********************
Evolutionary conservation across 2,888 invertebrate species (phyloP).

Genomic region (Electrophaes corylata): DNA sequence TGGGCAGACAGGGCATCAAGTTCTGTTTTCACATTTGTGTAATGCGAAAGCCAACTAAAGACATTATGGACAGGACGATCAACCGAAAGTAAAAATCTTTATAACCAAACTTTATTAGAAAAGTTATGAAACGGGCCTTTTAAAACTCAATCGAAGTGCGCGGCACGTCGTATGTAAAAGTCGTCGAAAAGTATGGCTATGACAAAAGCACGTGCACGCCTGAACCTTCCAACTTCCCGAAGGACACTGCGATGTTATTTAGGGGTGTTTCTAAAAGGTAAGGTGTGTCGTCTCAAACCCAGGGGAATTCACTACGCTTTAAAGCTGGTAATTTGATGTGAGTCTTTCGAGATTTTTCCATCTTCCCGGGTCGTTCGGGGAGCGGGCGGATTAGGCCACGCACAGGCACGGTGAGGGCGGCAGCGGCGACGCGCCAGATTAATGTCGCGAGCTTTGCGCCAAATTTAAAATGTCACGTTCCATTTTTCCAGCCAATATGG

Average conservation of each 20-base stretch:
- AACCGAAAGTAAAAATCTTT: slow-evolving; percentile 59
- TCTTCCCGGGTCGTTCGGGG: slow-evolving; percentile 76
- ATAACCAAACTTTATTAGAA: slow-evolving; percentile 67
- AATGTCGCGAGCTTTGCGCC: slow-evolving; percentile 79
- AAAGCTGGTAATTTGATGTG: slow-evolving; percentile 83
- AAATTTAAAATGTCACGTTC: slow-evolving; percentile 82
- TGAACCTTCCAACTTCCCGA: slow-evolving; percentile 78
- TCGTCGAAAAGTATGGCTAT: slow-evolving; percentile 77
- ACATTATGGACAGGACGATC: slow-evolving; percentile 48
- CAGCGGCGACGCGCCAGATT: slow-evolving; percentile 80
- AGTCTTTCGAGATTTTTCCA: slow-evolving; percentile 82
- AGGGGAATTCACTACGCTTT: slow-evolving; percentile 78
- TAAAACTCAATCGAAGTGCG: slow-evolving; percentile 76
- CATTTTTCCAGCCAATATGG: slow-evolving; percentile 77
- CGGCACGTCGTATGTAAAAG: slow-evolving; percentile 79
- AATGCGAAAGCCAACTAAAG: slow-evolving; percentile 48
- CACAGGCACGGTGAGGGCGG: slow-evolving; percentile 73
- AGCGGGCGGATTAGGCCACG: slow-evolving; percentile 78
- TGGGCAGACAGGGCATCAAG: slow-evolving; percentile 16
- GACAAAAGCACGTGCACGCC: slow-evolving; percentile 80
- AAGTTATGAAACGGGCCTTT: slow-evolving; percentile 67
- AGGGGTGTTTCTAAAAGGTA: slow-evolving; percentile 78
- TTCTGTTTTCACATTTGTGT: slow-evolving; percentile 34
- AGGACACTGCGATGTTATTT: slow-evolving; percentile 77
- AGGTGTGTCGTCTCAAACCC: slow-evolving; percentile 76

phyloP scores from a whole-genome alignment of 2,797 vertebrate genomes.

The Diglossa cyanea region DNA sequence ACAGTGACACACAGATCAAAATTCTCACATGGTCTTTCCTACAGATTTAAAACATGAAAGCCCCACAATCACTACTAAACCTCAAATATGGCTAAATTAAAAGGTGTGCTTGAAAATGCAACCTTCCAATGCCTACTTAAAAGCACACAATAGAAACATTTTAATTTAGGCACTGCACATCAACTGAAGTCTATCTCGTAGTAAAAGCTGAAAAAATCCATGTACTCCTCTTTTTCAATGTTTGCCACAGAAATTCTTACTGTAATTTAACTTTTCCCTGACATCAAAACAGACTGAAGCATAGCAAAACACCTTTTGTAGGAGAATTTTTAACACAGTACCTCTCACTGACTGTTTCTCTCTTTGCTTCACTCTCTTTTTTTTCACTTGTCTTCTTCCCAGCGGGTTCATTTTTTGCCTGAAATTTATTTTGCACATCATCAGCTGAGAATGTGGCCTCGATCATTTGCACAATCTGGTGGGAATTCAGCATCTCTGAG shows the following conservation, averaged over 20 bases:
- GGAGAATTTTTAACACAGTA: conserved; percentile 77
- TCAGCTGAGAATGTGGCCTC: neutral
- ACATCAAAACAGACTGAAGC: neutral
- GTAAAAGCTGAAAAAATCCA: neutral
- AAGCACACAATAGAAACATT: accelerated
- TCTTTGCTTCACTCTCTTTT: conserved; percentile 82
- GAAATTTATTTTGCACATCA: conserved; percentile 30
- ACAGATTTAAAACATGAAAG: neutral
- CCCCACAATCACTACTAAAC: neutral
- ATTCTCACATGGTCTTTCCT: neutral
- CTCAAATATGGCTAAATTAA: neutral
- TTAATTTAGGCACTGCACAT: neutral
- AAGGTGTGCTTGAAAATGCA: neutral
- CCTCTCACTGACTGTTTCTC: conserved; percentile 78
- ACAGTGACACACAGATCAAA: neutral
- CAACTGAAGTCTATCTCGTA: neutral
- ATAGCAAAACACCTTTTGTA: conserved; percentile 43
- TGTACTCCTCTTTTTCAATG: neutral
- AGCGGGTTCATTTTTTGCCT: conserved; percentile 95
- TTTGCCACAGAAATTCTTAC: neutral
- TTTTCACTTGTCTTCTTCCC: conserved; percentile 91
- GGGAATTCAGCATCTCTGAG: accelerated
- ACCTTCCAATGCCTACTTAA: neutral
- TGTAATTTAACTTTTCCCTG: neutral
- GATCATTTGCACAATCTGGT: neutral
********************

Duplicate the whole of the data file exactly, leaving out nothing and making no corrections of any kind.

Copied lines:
Evolutionary conservation across 2,888 invertebrate species (phyloP).

Genomic region (Electrophaes corylata): DNA sequence TGGGCAGACAGGGCATCAAGTTCTGTTTTCACATTTGTGTAATGCGAAAGCCAACTAAAGACATTATGGACAGGACGATCAACCGAAAGTAAAAATCTTTATAACCAAACTTTATTAGAAAAGTTATGAAACGGGCCTTTTAAAACTCAATCGAAGTGCGCGGCACGTCGTATGTAAAAGTCGTCGAAAAGTATGGCTATGACAAAAGCACGTGCACGCCTGAACCTTCCAACTTCCCGAAGGACACTGCGATGTTATTTAGGGGTGTTTCTAAAAGGTAAGGTGTGTCGTCTCAAACCCAGGGGAATTCACTACGCTTTAAAGCTGGTAATTTGATGTGAGTCTTTCGAGATTTTTCCATCTTCCCGGGTCGTTCGGGGAGCGGGCGGATTAGGCCACGCACAGGCACGGTGAGGGCGGCAGCGGCGACGCGCCAGATTAATGTCGCGAGCTTTGCGCCAAATTTAAAATGTCACGTTCCATTTTTCCAGCCAATATGG

Average conservation of each 20-base stretch:
- AACCGAAAGTAAAAATCTTT: slow-evolving; percentile 59
- TCTTCCCGGGTCGTTCGGGG: slow-evolving; percentile 76
- ATAACCAAACTTTATTAGAA: slow-evolving; percentile 67
- AATGTCGCGAGCTTTGCGCC: slow-evolving; percentile 79
- AAAGCTGGTAATTTGATGTG: slow-evolving; percentile 83
- AAATTTAAAATGTCACGTTC: slow-evolving; percentile 82
- TGAACCTTCCAACTTCCCGA: slow-evolving; percentile 78
- TCGTCGAAAAGTATGGCTAT: slow-evolving; percentile 77
- ACATTATGGACAGGACGATC: slow-evolving; percentile 48
- CAGCGGCGACGCGCCAGATT: slow-evolving; percentile 80
- AGTCTTTCGAGATTTTTCCA: slow-evolving; percentile 82
- AGGGGAATTCACTACGCTTT: slow-evolving; percentile 78
- TAAAACTCAATCGAAGTGCG: slow-evolving; percentile 76
- CATTTTTCCAGCCAATATGG: slow-evolving; percentile 77
- CGGCACGTCGTATGTAAAAG: slow-evolving; percentile 79
- AATGCGAAAGCCAACTAAAG: slow-evolving; percentile 48
- CACAGGCACGGTGAGGGCGG: slow-evolving; percentile 73
- AGCGGGCGGATTAGGCCACG: slow-evolving; percentile 78
- TGGGCAGACAGGGCATCAAG: slow-evolving; percentile 16
- GACAAAAGCACGTGCACGCC: slow-evolving; percentile 80
- AAGTTATGAAACGGGCCTTT: slow-evolving; percentile 67
- AGGGGTGTTTCTAAAAGGTA: slow-evolving; percentile 78
- TTCTGTTTTCACATTTGTGT: slow-evolving; percentile 34
- AGGACACTGCGATGTTATTT: slow-evolving; percentile 77
- AGGTGTGTCGTCTCAAACCC: slow-evolving; percentile 76

phyloP scores from a whole-genome alignment of 2,797 vertebrate genomes.

The Diglossa cyanea region DNA sequence ACAGTGACACACAGATCAAAATTCTCACATGGTCTTTCCTACAGATTTAAAACATGAAAGCCCCACAATCACTACTAAACCTCAAATATGGCTAAATTAAAAGGTGTGCTTGAAAATGCAACCTTCCAATGCCTACTTAAAAGCACACAATAGAAACATTTTAATTTAGGCACTGCACATCAACTGAAGTCTATCTCGTAGTAAAAGCTGAAAAAATCCATGTACTCCTCTTTTTCAATGTTTGCCACAGAAATTCTTACTGTAATTTAACTTTTCCCTGACATCAAAACAGACTGAAGCATAGCAAAACACCTTTTGTAGGAGAATTTTTAACACAGTACCTCTCACTGACTGTTTCTCTCTTTGCTTCACTCTCTTTTTTTTCACTTGTCTTCTTCCCAGCGGGTTCATTTTTTGCCTGAAATTTATTTTGCACATCATCAGCTGAGAATGTGGCCTCGATCATTTGCACAATCTGGTGGGAATTCAGCATCTCTGAG shows the following conservation, averaged over 20 bases:
- GGAGAATTTTTAACACAGTA: conserved; percentile 77
- TCAGCTGAGAATGTGGCCTC: neutral
- ACATCAAAACAGACTGAAGC: neutral
- GTAAAAGCTGAAAAAATCCA: neutral
- AAGCACACAATAGAAACATT: accelerated
- TCTTTGCTTCACTCTCTTTT: conserved; percentile 82
- GAAATTTATTTTGCACATCA: conserved; percentile 30
- ACAGATTTAAAACATGAAAG: neutral
- CCCCACAATCACTACTAAAC: neutral
- ATTCTCACATGGTCTTTCCT: neutral
- CTCAAATATGGCTAAATTAA: neutral
- TTAATTTAGGCACTGCACAT: neutral
- AAGGTGTGCTTGAAAATGCA: neutral
- CCTCTCACTGACTGTTTCTC: conserved; percentile 78
- ACAGTGACACACAGATCAAA: neutral
- CAACTGAAGTCTATCTCGTA: neutral
- ATAGCAAAACACCTTTTGTA: conserved; percentile 43
- TGTACTCCTCTTTTTCAATG: neutral
- AGCGGGTTCATTTTTTGCCT: conserved; percentile 95
- TTTGCCACAGAAATTCTTAC: neutral
- TTTTCACTTGTCTTCTTCCC: conserved; percentile 91
- GGGAATTCAGCATCTCTGAG: accelerated
- ACCTTCCAATGCCTACTTAA: neutral
- TGTAATTTAACTTTTCCCTG: neutral
- GATCATTTGCACAATCTGGT: neutral